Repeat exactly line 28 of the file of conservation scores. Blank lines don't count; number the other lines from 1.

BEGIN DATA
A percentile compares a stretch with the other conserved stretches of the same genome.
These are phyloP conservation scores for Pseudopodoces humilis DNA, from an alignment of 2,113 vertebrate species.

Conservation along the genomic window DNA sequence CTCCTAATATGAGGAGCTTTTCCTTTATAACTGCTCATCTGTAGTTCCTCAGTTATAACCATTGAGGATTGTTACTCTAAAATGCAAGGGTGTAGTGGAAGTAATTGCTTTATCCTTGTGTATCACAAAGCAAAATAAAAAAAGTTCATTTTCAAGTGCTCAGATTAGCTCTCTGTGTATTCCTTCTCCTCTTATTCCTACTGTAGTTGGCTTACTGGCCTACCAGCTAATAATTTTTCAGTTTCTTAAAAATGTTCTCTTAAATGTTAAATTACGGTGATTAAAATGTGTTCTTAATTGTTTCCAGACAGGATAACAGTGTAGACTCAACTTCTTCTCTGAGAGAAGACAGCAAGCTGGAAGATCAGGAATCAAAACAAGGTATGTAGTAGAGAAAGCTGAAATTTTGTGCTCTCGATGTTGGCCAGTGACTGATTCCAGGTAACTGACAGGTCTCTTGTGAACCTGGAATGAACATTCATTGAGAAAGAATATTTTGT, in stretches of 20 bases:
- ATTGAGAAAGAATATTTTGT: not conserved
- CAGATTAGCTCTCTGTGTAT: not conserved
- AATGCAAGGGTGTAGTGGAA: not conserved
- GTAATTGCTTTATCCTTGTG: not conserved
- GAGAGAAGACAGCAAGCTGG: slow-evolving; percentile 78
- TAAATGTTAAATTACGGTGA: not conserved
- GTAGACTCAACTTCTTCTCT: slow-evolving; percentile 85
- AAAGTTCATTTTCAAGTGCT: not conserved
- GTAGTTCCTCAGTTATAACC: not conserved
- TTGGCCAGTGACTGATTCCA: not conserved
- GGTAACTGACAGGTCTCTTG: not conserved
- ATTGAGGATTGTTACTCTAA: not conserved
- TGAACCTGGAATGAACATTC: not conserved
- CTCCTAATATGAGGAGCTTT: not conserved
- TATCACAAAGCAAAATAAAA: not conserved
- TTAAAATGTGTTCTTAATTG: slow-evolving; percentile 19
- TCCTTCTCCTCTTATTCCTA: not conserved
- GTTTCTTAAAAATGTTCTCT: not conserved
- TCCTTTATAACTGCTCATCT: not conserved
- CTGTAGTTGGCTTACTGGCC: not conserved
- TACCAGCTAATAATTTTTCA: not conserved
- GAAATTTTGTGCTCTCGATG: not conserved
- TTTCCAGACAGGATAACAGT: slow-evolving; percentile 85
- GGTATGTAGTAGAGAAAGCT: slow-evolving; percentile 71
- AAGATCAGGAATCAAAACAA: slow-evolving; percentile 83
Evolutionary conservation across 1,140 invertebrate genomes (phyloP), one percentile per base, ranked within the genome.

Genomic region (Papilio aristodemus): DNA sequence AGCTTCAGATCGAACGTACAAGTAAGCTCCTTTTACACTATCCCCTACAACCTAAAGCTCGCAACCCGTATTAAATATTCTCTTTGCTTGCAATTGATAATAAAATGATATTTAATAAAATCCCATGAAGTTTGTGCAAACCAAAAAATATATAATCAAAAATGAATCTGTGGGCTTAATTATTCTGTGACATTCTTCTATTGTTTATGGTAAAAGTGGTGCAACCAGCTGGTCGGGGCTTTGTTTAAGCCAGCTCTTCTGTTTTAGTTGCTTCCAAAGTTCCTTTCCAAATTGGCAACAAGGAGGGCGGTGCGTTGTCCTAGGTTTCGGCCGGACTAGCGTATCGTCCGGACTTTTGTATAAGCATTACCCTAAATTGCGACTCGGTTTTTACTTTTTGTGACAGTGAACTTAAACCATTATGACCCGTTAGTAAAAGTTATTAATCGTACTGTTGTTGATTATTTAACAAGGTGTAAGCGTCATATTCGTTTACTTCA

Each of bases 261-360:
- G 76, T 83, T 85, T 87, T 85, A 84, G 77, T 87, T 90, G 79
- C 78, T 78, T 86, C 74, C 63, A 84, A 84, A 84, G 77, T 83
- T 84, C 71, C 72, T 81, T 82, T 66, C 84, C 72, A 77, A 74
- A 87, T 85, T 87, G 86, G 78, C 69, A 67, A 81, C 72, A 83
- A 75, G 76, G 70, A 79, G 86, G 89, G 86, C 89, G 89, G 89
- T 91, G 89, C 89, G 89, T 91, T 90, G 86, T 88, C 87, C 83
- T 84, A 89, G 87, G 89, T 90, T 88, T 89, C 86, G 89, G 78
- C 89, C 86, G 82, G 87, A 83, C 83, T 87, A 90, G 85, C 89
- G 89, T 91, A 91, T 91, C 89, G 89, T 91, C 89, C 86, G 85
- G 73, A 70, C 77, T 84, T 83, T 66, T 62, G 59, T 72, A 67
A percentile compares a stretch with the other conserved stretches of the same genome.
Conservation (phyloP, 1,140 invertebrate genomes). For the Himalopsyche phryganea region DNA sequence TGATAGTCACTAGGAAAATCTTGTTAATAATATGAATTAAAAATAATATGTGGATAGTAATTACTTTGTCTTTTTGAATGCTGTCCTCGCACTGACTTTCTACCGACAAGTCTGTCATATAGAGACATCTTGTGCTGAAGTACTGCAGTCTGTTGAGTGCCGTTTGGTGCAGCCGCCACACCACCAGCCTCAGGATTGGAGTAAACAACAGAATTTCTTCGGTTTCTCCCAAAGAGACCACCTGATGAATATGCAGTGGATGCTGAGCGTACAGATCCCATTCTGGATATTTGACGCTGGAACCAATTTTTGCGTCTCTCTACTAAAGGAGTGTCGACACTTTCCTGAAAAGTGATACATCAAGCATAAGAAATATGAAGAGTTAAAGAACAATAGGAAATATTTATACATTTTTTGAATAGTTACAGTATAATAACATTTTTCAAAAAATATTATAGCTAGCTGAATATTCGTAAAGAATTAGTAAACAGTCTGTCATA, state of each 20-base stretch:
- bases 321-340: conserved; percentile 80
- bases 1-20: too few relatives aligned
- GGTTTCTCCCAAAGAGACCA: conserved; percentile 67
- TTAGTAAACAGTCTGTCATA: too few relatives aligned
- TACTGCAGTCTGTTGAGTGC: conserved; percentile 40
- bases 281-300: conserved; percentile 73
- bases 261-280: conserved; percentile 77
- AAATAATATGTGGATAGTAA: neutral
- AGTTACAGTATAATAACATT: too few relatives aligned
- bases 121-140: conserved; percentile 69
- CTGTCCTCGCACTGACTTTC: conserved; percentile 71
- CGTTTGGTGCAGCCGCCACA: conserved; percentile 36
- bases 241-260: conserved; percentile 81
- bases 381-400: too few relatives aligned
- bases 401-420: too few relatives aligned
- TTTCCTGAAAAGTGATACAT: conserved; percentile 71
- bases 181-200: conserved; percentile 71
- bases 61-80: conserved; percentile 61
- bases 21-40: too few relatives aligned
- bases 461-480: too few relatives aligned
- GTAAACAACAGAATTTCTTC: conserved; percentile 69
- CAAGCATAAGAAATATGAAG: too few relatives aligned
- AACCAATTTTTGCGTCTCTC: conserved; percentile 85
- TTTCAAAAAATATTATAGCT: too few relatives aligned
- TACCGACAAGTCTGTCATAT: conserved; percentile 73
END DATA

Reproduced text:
- AAGATCAGGAATCAAAACAA: slow-evolving; percentile 83